big pot of onions :)

big pot of onions 🙂

big pot of meat :)

big pot of meat 🙂

They also cooked the fries.  The sister told me that the potatoes were from Mauritania, and they were different and a little more expensive so we were going to be having some special kinds of fries with our meal.  During the afternoon, the girls played outside, colored, watched some shows on TJ’s phone, it was a relaxing non stressful time for them as well.  TJ spent hours sitting on that mattress on the living room floor with El Hadj talking about the condition of the heart and discussing spiritual things.  I was proud of TJ, these things are not easy for us to talk about in French right now. He was pushing through!!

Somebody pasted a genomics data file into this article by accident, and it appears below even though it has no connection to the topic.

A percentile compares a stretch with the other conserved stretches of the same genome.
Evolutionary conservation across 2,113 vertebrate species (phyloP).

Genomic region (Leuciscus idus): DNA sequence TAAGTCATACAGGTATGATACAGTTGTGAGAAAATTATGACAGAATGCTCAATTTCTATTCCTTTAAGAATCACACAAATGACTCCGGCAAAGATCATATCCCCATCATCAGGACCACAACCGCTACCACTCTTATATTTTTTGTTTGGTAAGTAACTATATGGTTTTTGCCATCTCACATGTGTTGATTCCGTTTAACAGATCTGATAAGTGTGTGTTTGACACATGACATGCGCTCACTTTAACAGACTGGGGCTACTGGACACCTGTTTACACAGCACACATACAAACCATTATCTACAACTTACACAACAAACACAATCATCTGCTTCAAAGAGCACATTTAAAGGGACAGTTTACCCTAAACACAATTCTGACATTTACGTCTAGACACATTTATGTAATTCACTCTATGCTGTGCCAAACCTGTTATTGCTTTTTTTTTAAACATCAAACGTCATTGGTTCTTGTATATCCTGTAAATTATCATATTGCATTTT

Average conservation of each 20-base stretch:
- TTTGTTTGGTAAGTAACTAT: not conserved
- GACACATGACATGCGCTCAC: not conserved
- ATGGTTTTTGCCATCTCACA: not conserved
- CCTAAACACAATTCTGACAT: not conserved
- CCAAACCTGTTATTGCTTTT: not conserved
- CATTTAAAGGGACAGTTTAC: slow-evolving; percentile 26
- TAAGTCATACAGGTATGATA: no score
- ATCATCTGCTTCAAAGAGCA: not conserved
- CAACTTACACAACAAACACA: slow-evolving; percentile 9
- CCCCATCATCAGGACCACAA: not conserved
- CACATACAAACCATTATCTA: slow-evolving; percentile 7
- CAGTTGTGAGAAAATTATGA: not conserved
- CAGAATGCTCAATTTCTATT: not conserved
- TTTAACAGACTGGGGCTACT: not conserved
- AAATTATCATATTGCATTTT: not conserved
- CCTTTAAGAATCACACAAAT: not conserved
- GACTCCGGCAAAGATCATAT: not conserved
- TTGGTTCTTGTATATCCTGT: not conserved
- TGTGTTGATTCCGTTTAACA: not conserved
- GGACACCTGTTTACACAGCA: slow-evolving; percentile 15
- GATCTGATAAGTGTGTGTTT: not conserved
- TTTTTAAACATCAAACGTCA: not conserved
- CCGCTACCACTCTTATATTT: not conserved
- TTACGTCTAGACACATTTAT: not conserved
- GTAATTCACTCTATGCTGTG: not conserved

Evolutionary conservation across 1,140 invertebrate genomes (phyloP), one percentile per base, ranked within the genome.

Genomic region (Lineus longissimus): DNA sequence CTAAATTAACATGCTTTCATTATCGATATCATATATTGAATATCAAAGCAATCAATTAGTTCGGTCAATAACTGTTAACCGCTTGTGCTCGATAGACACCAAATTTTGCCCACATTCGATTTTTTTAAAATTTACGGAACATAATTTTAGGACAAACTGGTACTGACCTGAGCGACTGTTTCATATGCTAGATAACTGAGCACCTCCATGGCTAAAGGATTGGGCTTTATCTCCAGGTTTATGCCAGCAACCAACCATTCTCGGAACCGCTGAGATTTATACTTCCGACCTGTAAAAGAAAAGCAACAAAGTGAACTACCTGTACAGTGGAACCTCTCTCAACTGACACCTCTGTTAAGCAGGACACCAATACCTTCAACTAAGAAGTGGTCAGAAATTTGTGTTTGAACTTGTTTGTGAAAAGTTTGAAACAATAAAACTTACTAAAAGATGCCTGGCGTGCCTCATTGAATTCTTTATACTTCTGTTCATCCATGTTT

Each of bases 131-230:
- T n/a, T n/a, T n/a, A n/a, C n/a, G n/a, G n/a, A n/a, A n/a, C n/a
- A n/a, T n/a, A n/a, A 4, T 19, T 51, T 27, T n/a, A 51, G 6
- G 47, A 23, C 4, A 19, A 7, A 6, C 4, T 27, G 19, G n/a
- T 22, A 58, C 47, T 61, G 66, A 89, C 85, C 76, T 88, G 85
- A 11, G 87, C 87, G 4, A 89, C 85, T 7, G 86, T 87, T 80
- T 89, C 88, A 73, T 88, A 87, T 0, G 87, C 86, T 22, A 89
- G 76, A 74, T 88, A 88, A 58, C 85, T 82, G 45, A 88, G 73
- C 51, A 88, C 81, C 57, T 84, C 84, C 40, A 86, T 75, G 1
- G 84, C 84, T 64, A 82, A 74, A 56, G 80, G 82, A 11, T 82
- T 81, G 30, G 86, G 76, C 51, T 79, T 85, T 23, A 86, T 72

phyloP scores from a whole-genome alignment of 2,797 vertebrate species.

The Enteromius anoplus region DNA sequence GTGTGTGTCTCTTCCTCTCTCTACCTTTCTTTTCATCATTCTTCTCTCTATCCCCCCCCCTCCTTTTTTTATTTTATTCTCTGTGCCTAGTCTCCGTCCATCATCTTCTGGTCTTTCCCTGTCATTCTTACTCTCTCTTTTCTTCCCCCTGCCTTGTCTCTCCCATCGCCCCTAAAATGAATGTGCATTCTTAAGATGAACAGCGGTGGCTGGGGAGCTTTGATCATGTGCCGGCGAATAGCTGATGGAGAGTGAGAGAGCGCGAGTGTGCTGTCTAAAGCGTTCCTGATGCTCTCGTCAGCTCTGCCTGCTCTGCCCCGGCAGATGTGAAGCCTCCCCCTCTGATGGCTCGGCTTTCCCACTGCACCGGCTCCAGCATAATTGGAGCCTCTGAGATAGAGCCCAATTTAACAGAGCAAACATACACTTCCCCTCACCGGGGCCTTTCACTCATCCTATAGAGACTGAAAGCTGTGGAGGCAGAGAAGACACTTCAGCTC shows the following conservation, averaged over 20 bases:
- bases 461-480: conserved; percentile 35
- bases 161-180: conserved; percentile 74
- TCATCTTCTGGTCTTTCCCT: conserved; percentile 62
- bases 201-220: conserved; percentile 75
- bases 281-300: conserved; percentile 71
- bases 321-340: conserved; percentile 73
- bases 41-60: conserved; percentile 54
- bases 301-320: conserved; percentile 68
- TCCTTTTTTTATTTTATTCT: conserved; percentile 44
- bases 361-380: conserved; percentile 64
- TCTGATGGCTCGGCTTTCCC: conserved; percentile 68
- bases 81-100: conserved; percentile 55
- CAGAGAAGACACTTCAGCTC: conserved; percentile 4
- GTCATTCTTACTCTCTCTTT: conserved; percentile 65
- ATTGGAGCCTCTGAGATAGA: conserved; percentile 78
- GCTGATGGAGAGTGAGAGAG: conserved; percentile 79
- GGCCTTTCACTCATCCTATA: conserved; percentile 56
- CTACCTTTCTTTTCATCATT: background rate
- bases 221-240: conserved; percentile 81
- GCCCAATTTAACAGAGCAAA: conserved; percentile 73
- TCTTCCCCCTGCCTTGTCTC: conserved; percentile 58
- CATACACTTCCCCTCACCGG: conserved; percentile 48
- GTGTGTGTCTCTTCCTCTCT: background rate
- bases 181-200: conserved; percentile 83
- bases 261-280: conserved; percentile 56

Around 5:00 p.m.  We all gathered around the 2 platters again and began eating the main meal of the day.  This time there was mutton in the middle (the stuff that had been cooking for hours!) and then fries and mayo around the outside.   So we ate once again with bread.  They explained that on this day no one eats rice… here they eat rice every day, but on Tabaski rice is not eaten!  The meal was sooooooo good!!